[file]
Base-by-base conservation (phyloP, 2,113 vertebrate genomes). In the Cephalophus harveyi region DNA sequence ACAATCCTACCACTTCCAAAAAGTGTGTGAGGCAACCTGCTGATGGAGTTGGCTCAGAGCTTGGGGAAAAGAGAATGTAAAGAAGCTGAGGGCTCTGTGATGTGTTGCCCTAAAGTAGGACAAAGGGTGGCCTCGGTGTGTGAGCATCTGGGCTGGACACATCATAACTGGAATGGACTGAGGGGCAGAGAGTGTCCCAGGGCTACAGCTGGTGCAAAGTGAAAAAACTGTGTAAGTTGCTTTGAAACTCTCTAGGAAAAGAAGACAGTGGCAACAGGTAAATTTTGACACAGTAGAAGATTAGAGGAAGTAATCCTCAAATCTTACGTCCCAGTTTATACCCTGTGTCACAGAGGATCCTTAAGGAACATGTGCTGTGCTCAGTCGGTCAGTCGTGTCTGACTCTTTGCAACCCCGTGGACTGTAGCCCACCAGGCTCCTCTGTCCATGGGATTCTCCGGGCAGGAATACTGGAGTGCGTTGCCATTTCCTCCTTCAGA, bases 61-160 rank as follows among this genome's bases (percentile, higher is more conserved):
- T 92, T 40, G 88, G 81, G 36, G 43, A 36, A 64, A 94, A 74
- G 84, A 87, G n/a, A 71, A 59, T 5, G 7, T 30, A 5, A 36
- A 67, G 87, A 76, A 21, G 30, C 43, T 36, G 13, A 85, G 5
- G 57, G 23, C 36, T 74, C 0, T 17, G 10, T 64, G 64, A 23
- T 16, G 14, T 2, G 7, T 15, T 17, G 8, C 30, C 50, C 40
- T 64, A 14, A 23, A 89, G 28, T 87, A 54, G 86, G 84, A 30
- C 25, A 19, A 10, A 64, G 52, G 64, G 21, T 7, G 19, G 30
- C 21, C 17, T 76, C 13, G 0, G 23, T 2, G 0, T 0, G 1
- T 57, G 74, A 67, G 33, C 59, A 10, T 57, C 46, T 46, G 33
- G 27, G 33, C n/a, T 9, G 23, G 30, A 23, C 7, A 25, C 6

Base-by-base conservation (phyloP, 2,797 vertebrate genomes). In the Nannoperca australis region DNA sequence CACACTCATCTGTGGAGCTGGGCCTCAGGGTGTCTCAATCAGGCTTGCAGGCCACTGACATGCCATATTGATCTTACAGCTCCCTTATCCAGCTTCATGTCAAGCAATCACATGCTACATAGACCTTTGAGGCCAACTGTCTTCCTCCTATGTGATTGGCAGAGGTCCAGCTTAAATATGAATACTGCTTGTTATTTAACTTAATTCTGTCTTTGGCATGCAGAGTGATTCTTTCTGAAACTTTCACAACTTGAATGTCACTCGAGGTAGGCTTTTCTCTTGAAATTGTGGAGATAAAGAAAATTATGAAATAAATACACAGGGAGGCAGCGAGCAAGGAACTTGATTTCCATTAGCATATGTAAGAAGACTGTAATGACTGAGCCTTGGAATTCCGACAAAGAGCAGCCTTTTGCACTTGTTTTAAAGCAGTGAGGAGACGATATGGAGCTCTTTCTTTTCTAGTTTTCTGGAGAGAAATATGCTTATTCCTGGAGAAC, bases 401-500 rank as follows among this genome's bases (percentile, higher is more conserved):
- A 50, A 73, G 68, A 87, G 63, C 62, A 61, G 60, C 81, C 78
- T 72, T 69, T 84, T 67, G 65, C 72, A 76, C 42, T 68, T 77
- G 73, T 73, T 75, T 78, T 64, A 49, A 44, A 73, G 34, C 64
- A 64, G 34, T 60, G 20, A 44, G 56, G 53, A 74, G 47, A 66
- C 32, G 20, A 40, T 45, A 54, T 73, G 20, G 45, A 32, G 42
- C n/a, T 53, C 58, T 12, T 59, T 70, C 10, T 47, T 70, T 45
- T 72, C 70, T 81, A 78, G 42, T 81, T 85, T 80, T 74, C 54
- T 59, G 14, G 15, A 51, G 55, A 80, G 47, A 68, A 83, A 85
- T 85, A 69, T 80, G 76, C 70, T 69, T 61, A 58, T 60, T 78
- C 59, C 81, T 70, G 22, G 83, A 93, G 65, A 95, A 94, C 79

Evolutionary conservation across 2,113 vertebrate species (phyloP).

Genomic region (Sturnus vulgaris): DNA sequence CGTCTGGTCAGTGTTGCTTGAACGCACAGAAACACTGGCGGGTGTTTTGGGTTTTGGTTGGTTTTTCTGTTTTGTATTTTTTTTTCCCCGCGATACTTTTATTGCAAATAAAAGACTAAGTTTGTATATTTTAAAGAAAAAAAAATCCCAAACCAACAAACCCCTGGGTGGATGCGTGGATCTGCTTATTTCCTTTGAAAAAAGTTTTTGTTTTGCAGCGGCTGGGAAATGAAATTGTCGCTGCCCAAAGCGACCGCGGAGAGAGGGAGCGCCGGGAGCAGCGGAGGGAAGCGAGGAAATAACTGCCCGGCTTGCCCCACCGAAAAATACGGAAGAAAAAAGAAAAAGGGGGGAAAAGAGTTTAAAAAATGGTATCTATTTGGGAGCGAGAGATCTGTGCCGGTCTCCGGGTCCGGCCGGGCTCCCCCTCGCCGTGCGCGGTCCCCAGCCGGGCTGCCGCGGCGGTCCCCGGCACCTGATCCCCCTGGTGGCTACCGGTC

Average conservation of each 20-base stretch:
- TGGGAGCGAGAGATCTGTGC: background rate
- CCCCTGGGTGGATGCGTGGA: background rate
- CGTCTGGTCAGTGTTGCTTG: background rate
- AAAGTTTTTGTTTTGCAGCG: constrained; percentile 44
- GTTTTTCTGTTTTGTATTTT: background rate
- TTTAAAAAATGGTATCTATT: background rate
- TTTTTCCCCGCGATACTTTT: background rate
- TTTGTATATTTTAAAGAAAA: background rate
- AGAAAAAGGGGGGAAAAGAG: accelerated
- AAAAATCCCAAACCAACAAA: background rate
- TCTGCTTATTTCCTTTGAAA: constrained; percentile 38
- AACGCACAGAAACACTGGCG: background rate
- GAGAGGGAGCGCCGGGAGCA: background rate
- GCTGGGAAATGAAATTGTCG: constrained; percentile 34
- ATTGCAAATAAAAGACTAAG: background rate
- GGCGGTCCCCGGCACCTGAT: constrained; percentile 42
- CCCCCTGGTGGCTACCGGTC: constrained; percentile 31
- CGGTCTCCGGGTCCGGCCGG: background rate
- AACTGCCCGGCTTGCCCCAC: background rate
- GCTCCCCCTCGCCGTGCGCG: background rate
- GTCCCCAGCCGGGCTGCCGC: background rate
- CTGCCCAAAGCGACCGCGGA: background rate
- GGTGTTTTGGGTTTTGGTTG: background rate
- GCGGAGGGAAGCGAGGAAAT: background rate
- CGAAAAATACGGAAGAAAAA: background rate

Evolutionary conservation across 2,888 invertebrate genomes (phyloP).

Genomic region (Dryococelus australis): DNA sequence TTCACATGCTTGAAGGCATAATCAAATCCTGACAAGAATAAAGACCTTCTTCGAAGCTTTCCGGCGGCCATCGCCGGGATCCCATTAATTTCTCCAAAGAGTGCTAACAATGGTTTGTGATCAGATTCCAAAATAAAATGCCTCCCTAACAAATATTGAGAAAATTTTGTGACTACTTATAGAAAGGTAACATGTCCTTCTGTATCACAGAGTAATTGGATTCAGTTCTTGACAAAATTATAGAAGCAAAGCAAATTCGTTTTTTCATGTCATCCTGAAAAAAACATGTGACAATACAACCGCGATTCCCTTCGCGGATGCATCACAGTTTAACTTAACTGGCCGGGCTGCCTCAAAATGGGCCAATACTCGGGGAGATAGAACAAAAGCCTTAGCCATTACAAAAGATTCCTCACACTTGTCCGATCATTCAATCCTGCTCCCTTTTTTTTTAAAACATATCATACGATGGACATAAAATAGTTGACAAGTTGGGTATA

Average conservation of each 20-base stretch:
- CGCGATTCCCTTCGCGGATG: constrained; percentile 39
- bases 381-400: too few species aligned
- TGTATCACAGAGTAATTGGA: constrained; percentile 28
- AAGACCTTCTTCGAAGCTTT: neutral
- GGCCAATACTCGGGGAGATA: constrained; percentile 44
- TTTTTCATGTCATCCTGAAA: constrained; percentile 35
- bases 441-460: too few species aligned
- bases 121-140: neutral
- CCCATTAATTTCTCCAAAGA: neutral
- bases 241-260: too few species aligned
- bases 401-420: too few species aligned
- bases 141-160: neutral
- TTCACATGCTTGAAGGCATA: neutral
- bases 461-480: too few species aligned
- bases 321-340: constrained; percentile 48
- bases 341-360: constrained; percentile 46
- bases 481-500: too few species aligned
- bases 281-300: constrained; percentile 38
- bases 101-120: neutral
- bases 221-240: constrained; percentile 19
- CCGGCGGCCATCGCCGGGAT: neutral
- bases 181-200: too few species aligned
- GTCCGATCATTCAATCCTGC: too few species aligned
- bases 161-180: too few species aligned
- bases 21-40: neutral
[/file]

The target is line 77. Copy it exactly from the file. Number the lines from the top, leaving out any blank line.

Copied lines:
- bases 161-180: too few species aligned